Reverend Henry Clay Anderson (1911-1998)

Reverend Henry Clay Anderson was a pastor, teacher, veteran, and photographer, best known for capturing the lives of the black middle class of Greenville, Mississippi from 1948 to 1986. He was born in Nitta Yuma, Mississippi, in 1911 and spent his childhood in Hollandale outside … Read MoreReverend Henry Clay Anderson (1911-1998)

Harold Amos (1918-2003)

The first African American to chair a department of the Harvard Medical School, Dr. Harold Amos was an esteemed teacher, researcher, and mentor at the institution for more than four decades. Amos dedicated much of his career to supporting the advancement of historically underrepresented individuals and communities … Read MoreHarold Amos (1918-2003)

The Moore’s Ford Lynching (July 1946)

On July 14, 1946, four African American sharecroppers were lynched at Moore’s Ford in northeast Georgia in an event now described as the “last mass lynching in America.” Yet the killers of George Dorsey, Mae Murray Dorsey, Roger Malcolm, and Dorothy Malcolm were never brought … Read MoreThe Moore’s Ford Lynching (July 1946)

William Henry Calhoun (1890–1967)

"Image Courtesy of The Black Heritage Society of Washington" Dr. William Henry Calhoun, a prominent early 20th century Seattle, Washington physician, was born on December 29, 1890 in Jackson, Tennessee.  Little is known about his parents or his childhood.   Calhoun attended Meharry Medical School … Read MoreWilliam Henry Calhoun (1890–1967)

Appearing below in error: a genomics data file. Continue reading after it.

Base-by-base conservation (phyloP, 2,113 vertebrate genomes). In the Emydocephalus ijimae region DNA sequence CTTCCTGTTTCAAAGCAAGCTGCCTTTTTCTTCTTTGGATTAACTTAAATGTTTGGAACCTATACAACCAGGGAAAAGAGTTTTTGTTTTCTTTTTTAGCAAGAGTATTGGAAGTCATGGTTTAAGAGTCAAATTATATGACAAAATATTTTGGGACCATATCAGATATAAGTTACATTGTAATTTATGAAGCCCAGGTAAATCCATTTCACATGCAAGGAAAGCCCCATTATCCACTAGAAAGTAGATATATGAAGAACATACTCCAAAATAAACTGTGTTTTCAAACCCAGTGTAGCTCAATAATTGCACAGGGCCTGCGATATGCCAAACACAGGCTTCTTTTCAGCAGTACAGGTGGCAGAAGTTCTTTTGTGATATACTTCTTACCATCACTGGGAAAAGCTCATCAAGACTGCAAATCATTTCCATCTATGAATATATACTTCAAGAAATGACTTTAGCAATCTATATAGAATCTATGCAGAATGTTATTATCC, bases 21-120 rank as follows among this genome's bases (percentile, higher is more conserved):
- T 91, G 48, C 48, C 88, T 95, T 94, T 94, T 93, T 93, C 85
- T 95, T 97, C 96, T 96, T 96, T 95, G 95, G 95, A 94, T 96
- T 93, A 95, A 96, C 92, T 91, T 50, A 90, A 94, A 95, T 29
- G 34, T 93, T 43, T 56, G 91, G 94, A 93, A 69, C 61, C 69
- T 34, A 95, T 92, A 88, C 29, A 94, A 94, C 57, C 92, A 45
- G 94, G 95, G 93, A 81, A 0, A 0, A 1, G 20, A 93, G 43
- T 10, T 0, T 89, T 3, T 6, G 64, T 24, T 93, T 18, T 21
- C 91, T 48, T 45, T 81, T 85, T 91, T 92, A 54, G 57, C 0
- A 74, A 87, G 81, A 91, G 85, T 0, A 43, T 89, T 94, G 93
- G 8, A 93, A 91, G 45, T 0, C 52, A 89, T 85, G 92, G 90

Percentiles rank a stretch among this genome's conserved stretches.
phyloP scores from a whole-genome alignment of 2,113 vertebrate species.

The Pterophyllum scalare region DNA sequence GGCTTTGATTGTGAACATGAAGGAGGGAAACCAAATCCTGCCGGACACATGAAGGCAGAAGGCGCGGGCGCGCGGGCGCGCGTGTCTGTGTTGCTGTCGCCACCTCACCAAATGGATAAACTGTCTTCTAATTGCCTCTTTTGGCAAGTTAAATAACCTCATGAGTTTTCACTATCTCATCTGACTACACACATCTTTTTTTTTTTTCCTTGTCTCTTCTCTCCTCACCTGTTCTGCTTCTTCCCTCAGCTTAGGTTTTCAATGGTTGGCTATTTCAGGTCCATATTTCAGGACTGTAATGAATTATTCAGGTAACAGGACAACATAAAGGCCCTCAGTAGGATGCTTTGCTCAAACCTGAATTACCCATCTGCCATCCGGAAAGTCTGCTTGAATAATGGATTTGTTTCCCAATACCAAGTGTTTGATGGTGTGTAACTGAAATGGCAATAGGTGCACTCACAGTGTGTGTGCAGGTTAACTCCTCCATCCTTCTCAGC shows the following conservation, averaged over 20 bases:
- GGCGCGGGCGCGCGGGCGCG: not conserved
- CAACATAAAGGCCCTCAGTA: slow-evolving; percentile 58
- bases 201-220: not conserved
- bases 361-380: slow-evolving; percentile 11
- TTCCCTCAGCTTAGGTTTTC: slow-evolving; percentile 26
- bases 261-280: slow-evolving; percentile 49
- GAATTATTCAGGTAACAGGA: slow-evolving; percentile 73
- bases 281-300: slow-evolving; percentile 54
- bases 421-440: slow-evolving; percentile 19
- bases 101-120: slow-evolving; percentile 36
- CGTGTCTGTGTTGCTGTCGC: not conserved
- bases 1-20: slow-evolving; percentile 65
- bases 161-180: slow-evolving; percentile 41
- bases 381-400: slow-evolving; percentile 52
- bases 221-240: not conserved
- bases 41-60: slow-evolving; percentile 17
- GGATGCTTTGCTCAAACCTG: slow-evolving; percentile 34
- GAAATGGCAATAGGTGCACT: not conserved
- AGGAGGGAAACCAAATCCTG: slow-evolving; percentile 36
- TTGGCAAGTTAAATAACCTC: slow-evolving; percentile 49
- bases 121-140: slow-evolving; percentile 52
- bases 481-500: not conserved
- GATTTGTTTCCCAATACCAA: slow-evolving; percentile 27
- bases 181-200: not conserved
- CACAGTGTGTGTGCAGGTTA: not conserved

Emmanuel Francis Joseph (1900–1979)

"Image Ownership: Public Domain" Emmanuel Francis (E.F.) Joseph was the first professional African American photographer in the San Francisco Bay Area of California. Born on November 8, 1900 on the Caribbean island of St. Lucia, Joseph would later move to the United States and attend … Read MoreEmmanuel Francis Joseph (1900–1979)

Samuel Younge (“Sammy”) Leamon, Jr. (1944-1966)

Samuel (“Sammy”) Leamon Younge Jr. was a young civil rights activist who was shot to death on January 3, 1966 when he attempted to use a whites-only restroom at a gas station in Macon County, Alabama. He was 21 years old.  Younge was killed 11 … Read MoreSamuel Younge (“Sammy”) Leamon, Jr. (1944-1966)

William Chester Ruth (1882-1971)

William Chester Ruth was an African American inventor, business owner, and community leader in Chester County, Pennsylvania.  Ruth was the son of Samuel and Maria Louisa Pinn-Ruth.  The 54th Massachusetts Infantry Regiment liberated Samuel, a former slave, when it occupied Savannah, Georgia in 1865 while … Read MoreWilliam Chester Ruth (1882-1971)